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A Really Cool Camera Sony Made in the '80s

Top Contributor


This is my Sony DXC-M3A, a broadcast camera from the mid-1980s. You might wonder why anyone would own such a dinosaur in an age of 8k resolution and 15-stops of dynamic range. But I think it has a certain aesthetic quality that's lost to today's lifeless digital sensors.






The DXC-M3A doesn't have an image sensor; instead it has 3 pickup tubes that work like a CRT television to turn light into an analog signal. The beauty of these tubes is what drew me to this camera. The colors, the light trails, the chromatic aberration. It gives a look that lies somewhere in between film and digital, and is unlike anything else.

After months of trial-and-error trying to get the RGB signal out of the camera (sourcing three different converter boxes and making my own wiring looms to connect it all), I finally have a usable camera that records straight to my laptop without having to degrade the quality by recording to tape (as was done in the day).

My friend and I are planning to shoot a short film with this camera. I will post more as our progress unfolds.


Leading Creator

Thanks for the trip down memory lane.  My very first professional camera was a M3A with a VO-4800 U-matic recorder attached via a multi-pin umbilical that I got in 1984.  It put me on the map and I don't know if I'd be where I am today if it hadn't been for that camera.  I traveled with it all over the country and world.  Like you say, it doesn't meet today's specifications, but it was a very reliable camera that looked very good for its day.  In fact, I still recall how disappointed I was when I sold my M3A and moved "up" to a Hitachi CCD camera.  The aliasing on that first generation CCD was awful but it was too late to go back to the Sony.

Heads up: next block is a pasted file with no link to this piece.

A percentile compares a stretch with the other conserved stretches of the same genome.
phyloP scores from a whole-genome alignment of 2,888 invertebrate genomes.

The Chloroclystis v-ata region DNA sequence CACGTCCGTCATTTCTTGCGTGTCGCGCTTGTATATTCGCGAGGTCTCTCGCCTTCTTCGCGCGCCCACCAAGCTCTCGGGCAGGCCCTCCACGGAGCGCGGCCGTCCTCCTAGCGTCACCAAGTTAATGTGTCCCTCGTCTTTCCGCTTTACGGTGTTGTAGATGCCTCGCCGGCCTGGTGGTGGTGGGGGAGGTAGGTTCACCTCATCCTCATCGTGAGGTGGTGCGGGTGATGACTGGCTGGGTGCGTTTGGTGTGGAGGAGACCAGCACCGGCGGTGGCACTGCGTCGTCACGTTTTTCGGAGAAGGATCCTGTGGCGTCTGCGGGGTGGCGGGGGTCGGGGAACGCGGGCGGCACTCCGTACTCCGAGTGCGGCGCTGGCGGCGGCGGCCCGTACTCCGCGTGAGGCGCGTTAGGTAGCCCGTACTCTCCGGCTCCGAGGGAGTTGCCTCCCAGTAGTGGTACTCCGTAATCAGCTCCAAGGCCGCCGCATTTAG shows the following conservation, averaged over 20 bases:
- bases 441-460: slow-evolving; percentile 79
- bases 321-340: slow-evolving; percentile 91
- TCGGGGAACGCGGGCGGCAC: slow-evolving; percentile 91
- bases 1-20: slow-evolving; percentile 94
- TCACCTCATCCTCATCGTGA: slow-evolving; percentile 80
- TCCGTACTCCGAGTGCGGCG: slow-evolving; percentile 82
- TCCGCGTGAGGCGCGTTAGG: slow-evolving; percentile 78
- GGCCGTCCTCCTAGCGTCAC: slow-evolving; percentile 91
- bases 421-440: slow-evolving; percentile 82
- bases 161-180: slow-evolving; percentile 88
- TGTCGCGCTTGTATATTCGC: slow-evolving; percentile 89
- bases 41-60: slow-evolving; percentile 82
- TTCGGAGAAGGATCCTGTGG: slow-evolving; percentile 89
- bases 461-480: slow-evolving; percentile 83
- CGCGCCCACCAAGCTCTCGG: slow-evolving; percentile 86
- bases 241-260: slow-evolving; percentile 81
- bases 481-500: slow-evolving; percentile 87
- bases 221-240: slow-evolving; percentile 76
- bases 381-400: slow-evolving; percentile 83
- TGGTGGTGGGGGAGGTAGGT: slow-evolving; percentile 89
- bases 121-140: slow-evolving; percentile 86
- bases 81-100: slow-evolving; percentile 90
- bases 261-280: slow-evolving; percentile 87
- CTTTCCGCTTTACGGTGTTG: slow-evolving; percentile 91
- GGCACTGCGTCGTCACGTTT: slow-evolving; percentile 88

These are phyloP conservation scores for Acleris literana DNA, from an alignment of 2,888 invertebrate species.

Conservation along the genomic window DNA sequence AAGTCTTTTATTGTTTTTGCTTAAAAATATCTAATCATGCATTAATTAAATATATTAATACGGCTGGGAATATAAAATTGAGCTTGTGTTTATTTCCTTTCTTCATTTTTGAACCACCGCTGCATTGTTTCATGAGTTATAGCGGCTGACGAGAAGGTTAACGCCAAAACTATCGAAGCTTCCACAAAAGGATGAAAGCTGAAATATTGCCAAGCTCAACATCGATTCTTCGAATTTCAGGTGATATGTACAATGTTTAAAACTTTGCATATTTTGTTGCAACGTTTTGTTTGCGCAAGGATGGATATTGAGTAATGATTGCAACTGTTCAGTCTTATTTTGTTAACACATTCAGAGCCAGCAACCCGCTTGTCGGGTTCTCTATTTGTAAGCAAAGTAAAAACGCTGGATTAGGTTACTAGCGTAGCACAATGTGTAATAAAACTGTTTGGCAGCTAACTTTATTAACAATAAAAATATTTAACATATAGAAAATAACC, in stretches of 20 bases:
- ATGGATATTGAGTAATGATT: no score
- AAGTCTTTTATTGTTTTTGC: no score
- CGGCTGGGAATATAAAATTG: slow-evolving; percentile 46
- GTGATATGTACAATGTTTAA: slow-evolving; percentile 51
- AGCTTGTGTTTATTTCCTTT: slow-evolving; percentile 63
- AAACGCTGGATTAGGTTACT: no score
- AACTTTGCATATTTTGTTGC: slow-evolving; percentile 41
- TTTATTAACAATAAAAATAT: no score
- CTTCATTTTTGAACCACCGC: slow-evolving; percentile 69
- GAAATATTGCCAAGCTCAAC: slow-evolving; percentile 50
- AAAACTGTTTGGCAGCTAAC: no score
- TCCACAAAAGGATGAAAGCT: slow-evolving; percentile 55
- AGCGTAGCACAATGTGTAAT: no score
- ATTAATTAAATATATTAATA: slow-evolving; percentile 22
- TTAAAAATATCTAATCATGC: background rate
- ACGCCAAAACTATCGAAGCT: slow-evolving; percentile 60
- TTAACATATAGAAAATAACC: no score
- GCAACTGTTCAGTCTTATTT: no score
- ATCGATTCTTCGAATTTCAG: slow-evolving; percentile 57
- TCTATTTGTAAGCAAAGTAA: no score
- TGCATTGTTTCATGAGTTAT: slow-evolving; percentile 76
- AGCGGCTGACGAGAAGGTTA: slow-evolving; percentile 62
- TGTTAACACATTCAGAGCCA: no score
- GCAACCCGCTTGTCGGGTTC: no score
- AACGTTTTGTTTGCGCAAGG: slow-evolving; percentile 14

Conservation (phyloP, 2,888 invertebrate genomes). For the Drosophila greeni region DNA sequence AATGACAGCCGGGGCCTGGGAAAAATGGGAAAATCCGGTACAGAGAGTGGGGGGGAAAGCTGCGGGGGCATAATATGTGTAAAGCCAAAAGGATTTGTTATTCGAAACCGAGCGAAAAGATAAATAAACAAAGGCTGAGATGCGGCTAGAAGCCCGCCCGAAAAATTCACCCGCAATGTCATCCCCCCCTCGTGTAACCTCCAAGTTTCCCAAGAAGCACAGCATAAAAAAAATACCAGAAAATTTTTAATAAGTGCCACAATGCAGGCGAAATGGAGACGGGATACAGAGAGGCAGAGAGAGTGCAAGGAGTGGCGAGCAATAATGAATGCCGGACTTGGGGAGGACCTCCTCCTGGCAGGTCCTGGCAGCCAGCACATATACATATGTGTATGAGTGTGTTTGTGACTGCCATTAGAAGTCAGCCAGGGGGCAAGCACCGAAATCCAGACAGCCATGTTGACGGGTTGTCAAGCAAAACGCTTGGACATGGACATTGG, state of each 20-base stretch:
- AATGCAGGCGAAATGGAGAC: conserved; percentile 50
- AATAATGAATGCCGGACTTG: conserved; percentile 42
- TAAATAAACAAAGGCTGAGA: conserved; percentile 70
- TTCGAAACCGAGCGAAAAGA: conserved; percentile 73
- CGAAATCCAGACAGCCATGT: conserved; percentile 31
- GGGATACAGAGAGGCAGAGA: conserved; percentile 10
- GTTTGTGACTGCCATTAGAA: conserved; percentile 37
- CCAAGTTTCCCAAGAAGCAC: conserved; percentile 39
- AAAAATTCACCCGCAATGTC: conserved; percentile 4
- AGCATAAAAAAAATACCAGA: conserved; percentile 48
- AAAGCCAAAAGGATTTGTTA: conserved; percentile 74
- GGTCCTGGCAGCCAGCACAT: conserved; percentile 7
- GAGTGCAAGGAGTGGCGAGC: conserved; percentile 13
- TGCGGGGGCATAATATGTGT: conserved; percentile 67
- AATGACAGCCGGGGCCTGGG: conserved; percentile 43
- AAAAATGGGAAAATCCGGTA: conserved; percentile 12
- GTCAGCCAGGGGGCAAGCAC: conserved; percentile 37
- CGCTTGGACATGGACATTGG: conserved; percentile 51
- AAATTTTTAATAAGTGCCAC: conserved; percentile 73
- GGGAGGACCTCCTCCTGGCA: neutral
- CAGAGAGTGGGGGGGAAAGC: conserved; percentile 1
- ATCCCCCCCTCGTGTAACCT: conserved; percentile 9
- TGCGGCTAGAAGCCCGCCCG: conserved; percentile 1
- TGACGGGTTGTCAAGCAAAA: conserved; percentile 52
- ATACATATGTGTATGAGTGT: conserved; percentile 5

It's cool to hear you like the look of it, and I'm looking forward to seeing the short film you make. Good luck.

PS.  Don't ever point those tubes at the sun!!

I’m glad I could provide some nostalgia. 

When others operate the camera, they instinctively treat it like a modern cinema camera and point it at the sun, and it causes me a great deal of stress! 

Leading Creator

Dang, I'm laughing thinking of what this camera->converters->wires-> laptop is going to look like on set. Really keen to see what the short film looks like with your 80s Sony-frankencam.

Haha it’s pretty awful really—50 ft of wires and boxes dragging behind the camera. I’m trying to consolidate the setup, but the DXC-M3A will always be dragging around some form of ball and chain